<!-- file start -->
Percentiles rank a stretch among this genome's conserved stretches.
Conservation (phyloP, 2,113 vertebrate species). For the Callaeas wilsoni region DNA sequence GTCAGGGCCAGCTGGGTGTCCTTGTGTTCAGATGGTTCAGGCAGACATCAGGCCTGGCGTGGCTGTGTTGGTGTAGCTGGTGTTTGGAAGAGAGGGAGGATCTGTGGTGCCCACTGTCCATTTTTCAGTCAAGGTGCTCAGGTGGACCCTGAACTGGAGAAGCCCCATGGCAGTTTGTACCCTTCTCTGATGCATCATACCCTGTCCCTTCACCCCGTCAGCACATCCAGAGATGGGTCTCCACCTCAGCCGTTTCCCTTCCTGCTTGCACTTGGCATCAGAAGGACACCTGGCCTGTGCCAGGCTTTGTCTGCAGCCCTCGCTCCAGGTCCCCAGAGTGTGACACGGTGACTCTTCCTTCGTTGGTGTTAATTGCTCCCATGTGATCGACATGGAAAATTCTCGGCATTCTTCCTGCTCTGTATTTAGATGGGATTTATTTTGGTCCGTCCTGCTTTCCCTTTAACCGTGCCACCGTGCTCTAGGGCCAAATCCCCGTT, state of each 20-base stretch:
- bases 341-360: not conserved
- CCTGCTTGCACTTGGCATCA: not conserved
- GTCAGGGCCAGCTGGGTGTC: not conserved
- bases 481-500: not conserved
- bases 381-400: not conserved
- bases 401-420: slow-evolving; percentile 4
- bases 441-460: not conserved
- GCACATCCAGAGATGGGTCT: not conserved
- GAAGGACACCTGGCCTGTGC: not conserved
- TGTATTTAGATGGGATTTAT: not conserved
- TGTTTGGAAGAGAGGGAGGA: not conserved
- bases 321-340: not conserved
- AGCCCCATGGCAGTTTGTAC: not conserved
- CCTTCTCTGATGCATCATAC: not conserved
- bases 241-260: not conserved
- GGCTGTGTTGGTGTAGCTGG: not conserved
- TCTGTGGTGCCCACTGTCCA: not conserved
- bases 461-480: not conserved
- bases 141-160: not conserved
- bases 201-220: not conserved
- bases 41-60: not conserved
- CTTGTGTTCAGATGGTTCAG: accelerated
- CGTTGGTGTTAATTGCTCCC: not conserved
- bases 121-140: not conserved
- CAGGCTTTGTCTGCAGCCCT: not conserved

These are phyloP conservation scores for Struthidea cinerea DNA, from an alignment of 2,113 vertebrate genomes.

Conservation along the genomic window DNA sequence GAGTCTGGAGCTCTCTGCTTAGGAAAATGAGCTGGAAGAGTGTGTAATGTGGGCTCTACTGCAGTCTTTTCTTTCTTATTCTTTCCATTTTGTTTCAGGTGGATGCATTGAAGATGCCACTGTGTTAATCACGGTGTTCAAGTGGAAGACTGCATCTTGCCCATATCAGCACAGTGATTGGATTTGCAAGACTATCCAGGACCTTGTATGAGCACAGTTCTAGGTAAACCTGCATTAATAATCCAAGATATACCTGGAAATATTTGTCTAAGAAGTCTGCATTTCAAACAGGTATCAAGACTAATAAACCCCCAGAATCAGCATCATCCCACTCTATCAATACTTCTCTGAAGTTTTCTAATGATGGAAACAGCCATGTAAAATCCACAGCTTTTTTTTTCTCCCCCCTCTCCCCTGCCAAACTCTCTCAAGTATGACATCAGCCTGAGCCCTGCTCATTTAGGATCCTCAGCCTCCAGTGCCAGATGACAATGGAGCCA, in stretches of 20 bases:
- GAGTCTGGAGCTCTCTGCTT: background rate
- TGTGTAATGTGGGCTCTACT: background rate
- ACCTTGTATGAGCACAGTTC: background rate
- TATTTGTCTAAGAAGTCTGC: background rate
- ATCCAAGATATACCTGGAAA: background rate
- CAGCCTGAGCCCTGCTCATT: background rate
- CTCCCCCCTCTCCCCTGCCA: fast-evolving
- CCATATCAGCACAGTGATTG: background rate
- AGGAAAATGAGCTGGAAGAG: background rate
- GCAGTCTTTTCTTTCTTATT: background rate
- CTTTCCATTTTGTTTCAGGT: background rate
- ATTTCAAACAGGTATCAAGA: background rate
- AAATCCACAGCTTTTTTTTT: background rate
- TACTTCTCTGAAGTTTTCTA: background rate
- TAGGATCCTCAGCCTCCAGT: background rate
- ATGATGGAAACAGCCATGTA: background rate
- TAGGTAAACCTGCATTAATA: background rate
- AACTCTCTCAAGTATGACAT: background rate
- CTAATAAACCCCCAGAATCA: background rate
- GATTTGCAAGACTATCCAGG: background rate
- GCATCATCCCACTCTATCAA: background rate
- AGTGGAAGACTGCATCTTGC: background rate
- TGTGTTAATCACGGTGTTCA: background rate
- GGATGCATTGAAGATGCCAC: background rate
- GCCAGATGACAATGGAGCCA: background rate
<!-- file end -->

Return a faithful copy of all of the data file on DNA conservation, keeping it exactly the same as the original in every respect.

Percentiles rank a stretch among this genome's conserved stretches.
Conservation (phyloP, 2,113 vertebrate species). For the Callaeas wilsoni region DNA sequence GTCAGGGCCAGCTGGGTGTCCTTGTGTTCAGATGGTTCAGGCAGACATCAGGCCTGGCGTGGCTGTGTTGGTGTAGCTGGTGTTTGGAAGAGAGGGAGGATCTGTGGTGCCCACTGTCCATTTTTCAGTCAAGGTGCTCAGGTGGACCCTGAACTGGAGAAGCCCCATGGCAGTTTGTACCCTTCTCTGATGCATCATACCCTGTCCCTTCACCCCGTCAGCACATCCAGAGATGGGTCTCCACCTCAGCCGTTTCCCTTCCTGCTTGCACTTGGCATCAGAAGGACACCTGGCCTGTGCCAGGCTTTGTCTGCAGCCCTCGCTCCAGGTCCCCAGAGTGTGACACGGTGACTCTTCCTTCGTTGGTGTTAATTGCTCCCATGTGATCGACATGGAAAATTCTCGGCATTCTTCCTGCTCTGTATTTAGATGGGATTTATTTTGGTCCGTCCTGCTTTCCCTTTAACCGTGCCACCGTGCTCTAGGGCCAAATCCCCGTT, state of each 20-base stretch:
- bases 341-360: not conserved
- CCTGCTTGCACTTGGCATCA: not conserved
- GTCAGGGCCAGCTGGGTGTC: not conserved
- bases 481-500: not conserved
- bases 381-400: not conserved
- bases 401-420: slow-evolving; percentile 4
- bases 441-460: not conserved
- GCACATCCAGAGATGGGTCT: not conserved
- GAAGGACACCTGGCCTGTGC: not conserved
- TGTATTTAGATGGGATTTAT: not conserved
- TGTTTGGAAGAGAGGGAGGA: not conserved
- bases 321-340: not conserved
- AGCCCCATGGCAGTTTGTAC: not conserved
- CCTTCTCTGATGCATCATAC: not conserved
- bases 241-260: not conserved
- GGCTGTGTTGGTGTAGCTGG: not conserved
- TCTGTGGTGCCCACTGTCCA: not conserved
- bases 461-480: not conserved
- bases 141-160: not conserved
- bases 201-220: not conserved
- bases 41-60: not conserved
- CTTGTGTTCAGATGGTTCAG: accelerated
- CGTTGGTGTTAATTGCTCCC: not conserved
- bases 121-140: not conserved
- CAGGCTTTGTCTGCAGCCCT: not conserved

These are phyloP conservation scores for Struthidea cinerea DNA, from an alignment of 2,113 vertebrate genomes.

Conservation along the genomic window DNA sequence GAGTCTGGAGCTCTCTGCTTAGGAAAATGAGCTGGAAGAGTGTGTAATGTGGGCTCTACTGCAGTCTTTTCTTTCTTATTCTTTCCATTTTGTTTCAGGTGGATGCATTGAAGATGCCACTGTGTTAATCACGGTGTTCAAGTGGAAGACTGCATCTTGCCCATATCAGCACAGTGATTGGATTTGCAAGACTATCCAGGACCTTGTATGAGCACAGTTCTAGGTAAACCTGCATTAATAATCCAAGATATACCTGGAAATATTTGTCTAAGAAGTCTGCATTTCAAACAGGTATCAAGACTAATAAACCCCCAGAATCAGCATCATCCCACTCTATCAATACTTCTCTGAAGTTTTCTAATGATGGAAACAGCCATGTAAAATCCACAGCTTTTTTTTTCTCCCCCCTCTCCCCTGCCAAACTCTCTCAAGTATGACATCAGCCTGAGCCCTGCTCATTTAGGATCCTCAGCCTCCAGTGCCAGATGACAATGGAGCCA, in stretches of 20 bases:
- GAGTCTGGAGCTCTCTGCTT: background rate
- TGTGTAATGTGGGCTCTACT: background rate
- ACCTTGTATGAGCACAGTTC: background rate
- TATTTGTCTAAGAAGTCTGC: background rate
- ATCCAAGATATACCTGGAAA: background rate
- CAGCCTGAGCCCTGCTCATT: background rate
- CTCCCCCCTCTCCCCTGCCA: fast-evolving
- CCATATCAGCACAGTGATTG: background rate
- AGGAAAATGAGCTGGAAGAG: background rate
- GCAGTCTTTTCTTTCTTATT: background rate
- CTTTCCATTTTGTTTCAGGT: background rate
- ATTTCAAACAGGTATCAAGA: background rate
- AAATCCACAGCTTTTTTTTT: background rate
- TACTTCTCTGAAGTTTTCTA: background rate
- TAGGATCCTCAGCCTCCAGT: background rate
- ATGATGGAAACAGCCATGTA: background rate
- TAGGTAAACCTGCATTAATA: background rate
- AACTCTCTCAAGTATGACAT: background rate
- CTAATAAACCCCCAGAATCA: background rate
- GATTTGCAAGACTATCCAGG: background rate
- GCATCATCCCACTCTATCAA: background rate
- AGTGGAAGACTGCATCTTGC: background rate
- TGTGTTAATCACGGTGTTCA: background rate
- GGATGCATTGAAGATGCCAC: background rate
- GCCAGATGACAATGGAGCCA: background rate